Scotland

Profile: Stewart Stevenson

Stewart Stevenson
Image caption The SNP MSP first entered Holyrood by winning a by-election in 2001

Scotland's Transport Minister Stewart Stevenson has resigned over his handling of the travel chaos caused by a prolonged spell of severe weather.

The SNP MSP was handed the transport, infrastructure and climate change brief following his party's election to government in 2007.

The Banff and Buchan MSP first entered Holyrood by winning a by-election in 2001, getting re-elected at the following two national polls.

In opposition, he cut his teeth as deputy health and social justice spokesman and as a member of Holyrood committees, including justice, where he served as deputy convener.

In government, Mr Stevenson helped steer legislation through the Scottish Parliament, setting tough targets to reduce carbon emissions by 42% by 2020.

Expenses row

The Climate Change Bill was described by campaigners as setting the highest benchmark in the industrial world, and drew praise from California governor Arnold Schwarzenegger.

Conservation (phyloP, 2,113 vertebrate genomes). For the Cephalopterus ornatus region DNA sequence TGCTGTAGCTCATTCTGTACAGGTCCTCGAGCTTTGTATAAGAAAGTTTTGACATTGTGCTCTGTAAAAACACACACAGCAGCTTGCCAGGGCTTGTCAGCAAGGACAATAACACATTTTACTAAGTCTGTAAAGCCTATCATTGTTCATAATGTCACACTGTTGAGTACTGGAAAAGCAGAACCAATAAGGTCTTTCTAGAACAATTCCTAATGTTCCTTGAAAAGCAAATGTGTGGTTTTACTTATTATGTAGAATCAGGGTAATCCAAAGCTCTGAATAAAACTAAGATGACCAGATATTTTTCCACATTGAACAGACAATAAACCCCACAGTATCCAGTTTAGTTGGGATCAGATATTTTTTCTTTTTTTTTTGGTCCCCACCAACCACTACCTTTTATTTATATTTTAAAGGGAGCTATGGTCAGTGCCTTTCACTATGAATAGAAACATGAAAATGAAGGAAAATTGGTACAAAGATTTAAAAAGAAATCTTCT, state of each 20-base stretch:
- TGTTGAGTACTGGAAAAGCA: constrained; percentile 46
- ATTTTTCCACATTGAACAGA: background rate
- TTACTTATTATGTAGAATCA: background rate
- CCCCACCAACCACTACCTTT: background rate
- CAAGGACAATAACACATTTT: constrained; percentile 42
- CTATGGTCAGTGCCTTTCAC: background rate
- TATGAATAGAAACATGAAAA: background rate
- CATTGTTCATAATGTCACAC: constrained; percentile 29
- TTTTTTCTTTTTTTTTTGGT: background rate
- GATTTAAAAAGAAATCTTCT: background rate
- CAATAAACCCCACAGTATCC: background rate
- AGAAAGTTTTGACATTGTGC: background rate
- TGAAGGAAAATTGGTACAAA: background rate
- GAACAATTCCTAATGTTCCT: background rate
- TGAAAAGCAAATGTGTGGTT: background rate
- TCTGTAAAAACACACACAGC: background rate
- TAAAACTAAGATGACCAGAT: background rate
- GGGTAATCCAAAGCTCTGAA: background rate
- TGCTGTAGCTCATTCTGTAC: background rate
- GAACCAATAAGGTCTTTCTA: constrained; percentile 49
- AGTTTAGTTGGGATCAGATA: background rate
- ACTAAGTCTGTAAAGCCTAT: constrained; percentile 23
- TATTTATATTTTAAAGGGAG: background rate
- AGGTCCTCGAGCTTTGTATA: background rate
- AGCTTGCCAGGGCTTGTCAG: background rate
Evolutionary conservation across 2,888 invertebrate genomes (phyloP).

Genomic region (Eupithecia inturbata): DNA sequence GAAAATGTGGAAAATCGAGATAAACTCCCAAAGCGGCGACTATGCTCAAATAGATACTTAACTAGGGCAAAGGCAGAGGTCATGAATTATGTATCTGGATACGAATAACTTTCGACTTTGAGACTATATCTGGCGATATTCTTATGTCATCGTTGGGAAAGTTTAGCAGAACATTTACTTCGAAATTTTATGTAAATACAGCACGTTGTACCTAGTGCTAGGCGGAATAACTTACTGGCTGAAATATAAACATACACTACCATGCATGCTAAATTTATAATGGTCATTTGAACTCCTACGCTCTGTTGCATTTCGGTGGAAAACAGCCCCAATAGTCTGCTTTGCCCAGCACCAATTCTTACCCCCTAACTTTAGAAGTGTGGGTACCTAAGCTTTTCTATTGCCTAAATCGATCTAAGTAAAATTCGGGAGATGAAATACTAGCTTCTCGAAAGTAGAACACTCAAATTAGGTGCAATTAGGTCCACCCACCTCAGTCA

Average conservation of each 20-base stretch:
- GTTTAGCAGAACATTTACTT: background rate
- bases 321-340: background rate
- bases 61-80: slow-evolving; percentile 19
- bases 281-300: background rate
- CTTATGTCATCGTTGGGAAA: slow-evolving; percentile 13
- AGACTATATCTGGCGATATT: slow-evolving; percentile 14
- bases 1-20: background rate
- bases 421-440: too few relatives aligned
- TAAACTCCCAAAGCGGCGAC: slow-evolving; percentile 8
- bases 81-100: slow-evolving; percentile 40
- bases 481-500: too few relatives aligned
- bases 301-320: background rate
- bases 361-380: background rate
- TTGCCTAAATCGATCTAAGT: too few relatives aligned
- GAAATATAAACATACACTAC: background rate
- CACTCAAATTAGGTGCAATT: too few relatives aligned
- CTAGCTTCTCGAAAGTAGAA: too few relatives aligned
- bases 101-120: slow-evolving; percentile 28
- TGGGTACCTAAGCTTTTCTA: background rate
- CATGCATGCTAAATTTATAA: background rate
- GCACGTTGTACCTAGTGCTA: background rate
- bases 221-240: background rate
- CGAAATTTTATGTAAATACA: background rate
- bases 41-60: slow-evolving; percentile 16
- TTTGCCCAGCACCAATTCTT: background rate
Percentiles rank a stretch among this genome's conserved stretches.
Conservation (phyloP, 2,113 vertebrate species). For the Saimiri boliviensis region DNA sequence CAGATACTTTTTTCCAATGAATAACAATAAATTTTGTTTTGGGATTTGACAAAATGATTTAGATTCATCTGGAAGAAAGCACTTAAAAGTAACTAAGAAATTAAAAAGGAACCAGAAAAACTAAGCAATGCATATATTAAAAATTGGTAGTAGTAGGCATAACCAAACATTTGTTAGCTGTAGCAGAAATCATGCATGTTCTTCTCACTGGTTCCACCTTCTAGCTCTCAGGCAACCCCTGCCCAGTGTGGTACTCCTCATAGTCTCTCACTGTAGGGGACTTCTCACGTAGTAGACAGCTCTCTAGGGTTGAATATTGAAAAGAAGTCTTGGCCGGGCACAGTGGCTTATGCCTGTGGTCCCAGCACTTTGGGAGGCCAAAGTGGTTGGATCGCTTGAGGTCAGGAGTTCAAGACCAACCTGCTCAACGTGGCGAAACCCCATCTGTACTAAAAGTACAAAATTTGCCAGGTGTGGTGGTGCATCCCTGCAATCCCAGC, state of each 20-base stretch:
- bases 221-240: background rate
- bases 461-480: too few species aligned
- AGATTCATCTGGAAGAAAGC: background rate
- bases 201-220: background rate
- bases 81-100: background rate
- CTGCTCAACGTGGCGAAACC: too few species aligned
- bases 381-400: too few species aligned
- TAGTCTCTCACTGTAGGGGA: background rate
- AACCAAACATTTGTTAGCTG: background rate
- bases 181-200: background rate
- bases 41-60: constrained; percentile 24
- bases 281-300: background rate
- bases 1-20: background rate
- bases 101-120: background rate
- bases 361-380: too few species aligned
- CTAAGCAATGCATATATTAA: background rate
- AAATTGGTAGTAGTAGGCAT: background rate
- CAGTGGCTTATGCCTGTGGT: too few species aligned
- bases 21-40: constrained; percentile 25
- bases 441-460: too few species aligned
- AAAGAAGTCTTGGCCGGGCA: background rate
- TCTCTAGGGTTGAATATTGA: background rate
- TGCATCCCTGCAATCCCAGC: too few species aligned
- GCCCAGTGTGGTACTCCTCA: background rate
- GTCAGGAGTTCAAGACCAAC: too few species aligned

More recently he faced criticism for the way legislation was being handled on the future of Scottish Water. A bill was showcased as a centrepiece for the year ahead, but it was withdrawn at the last moment after the government said it risked missing its potential.

Four years ago, he was caught up in wider criticism about Holyrood's housing allowance scheme when it emerged he claimed more than £22,000 - including about £15,000 in mortgage interest subsidies - in three years.

At the time, he said everything was done in full compliance with Parliamentary rules.

Before entering front-line politics, Mr Stevenson worked at the Bank of Scotland for 30 years, leaving as director of technology innovation.

The 64-year-old lives in Banffshire with his wife, Sandra, and lists his interests as photography, reading and writing.

He was educated at Bell Baxter High School, in Cupar, Fife, before going on to study mathematics at Aberdeen University.

He has also been a lecturer of business studies at Heriot-Watt University, a trainee computer programmer and once worked at a psychiatric hospital in the 1960s.

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